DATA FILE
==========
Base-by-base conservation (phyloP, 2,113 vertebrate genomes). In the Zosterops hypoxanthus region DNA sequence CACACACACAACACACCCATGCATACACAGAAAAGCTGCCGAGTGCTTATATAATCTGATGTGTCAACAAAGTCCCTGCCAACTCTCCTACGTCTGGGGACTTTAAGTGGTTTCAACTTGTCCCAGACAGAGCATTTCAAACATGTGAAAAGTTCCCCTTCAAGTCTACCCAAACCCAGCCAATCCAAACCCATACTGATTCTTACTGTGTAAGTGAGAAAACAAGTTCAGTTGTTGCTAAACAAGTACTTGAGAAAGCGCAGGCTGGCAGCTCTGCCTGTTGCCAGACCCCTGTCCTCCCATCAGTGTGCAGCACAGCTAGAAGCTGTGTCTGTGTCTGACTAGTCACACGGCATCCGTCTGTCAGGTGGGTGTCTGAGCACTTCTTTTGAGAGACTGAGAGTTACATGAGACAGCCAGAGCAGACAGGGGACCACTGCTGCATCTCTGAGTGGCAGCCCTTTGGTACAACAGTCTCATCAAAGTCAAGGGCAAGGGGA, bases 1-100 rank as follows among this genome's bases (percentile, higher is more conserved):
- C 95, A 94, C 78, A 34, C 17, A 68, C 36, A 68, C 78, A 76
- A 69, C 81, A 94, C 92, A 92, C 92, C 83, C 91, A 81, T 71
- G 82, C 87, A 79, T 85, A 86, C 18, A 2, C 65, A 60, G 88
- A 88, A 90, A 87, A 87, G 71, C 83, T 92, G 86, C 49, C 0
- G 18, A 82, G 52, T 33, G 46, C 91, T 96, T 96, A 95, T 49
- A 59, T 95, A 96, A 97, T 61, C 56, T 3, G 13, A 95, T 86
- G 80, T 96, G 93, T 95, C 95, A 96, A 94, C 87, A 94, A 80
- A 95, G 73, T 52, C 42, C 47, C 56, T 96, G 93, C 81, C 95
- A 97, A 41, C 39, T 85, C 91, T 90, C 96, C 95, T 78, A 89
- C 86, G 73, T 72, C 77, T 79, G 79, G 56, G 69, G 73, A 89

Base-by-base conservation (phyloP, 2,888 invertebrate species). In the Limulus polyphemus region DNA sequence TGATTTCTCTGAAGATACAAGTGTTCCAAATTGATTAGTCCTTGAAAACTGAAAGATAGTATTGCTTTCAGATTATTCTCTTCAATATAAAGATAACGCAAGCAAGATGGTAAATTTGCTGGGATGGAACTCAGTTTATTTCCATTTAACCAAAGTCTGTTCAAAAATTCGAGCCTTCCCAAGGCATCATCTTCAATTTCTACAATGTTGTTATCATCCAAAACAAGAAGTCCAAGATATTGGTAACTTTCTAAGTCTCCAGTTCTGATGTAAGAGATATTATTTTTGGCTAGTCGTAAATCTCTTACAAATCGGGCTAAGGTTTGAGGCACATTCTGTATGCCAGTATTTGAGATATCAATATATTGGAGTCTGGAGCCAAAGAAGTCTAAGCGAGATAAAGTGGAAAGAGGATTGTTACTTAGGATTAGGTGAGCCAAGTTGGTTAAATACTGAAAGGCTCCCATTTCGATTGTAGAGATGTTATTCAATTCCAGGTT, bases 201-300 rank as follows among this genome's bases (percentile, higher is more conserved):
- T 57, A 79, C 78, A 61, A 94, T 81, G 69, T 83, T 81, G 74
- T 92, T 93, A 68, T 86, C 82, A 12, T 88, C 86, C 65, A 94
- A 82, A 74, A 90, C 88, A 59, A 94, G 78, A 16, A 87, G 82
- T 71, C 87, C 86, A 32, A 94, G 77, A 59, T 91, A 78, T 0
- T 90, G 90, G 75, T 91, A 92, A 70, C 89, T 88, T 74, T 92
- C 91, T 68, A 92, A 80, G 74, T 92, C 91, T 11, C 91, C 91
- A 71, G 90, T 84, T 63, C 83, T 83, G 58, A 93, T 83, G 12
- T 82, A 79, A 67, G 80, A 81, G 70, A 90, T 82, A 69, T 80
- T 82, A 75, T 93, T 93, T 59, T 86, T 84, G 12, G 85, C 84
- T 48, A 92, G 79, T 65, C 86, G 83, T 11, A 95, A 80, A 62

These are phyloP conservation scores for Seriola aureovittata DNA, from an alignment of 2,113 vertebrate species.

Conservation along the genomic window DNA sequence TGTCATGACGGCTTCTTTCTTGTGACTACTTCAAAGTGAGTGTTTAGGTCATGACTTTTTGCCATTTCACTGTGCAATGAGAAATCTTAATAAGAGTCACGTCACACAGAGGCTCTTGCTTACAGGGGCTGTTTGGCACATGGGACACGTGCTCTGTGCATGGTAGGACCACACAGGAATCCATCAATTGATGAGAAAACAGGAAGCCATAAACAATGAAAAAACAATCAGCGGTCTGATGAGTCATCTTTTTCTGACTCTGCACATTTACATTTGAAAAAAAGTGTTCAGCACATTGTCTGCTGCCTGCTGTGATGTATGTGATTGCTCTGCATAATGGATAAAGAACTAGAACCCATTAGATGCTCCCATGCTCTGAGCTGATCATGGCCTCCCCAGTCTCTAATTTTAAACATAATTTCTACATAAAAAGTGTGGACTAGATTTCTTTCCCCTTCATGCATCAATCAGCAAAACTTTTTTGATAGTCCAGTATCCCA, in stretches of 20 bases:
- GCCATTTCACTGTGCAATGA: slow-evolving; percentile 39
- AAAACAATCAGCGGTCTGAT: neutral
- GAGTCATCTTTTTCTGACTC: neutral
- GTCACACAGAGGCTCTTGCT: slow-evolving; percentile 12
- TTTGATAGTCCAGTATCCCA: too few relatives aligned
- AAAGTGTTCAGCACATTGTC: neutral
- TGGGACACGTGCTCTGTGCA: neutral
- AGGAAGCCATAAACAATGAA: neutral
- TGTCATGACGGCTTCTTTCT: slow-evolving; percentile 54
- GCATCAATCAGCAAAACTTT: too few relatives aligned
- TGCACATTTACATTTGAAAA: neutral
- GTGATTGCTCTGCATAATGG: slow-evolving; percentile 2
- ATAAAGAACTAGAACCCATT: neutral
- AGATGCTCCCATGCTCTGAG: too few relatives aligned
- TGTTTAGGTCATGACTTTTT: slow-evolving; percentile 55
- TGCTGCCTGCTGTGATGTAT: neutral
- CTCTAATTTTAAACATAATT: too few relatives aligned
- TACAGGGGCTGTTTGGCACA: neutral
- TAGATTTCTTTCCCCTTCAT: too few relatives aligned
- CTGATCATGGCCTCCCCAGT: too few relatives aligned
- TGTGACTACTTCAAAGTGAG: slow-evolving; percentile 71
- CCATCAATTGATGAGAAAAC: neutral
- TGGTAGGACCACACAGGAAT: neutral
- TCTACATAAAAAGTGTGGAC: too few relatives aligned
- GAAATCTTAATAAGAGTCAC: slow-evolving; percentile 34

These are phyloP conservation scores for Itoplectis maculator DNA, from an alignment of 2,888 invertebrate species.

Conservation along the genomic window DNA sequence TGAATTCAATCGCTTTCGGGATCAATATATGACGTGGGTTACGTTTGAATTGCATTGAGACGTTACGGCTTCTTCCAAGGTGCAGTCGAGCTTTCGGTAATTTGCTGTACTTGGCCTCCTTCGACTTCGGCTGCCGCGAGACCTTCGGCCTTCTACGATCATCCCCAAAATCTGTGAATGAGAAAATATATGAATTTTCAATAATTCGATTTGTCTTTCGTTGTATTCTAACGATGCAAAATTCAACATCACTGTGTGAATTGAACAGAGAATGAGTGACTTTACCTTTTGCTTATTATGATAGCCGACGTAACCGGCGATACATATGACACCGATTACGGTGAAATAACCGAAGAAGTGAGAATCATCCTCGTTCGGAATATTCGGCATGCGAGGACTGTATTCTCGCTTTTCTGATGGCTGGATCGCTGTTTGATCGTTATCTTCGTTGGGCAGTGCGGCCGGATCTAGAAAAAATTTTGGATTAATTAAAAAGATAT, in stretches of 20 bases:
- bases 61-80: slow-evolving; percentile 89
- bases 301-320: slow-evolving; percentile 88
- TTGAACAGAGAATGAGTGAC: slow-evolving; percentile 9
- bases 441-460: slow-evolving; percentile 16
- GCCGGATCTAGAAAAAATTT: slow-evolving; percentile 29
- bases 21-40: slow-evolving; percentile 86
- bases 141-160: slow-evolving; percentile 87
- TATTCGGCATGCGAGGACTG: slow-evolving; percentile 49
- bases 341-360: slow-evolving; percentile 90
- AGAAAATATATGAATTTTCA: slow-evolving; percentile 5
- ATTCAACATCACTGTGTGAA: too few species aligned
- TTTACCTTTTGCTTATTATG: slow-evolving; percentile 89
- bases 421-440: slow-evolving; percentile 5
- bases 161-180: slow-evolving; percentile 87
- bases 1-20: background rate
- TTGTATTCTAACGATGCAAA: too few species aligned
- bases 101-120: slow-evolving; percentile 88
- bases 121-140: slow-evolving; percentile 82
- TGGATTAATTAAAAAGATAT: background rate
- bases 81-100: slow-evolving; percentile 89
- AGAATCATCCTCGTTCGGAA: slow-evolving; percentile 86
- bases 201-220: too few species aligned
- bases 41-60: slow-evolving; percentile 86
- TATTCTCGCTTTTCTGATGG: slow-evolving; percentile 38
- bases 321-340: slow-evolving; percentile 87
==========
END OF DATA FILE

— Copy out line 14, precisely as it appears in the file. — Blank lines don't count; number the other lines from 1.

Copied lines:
- T 92, T 93, A 68, T 86, C 82, A 12, T 88, C 86, C 65, A 94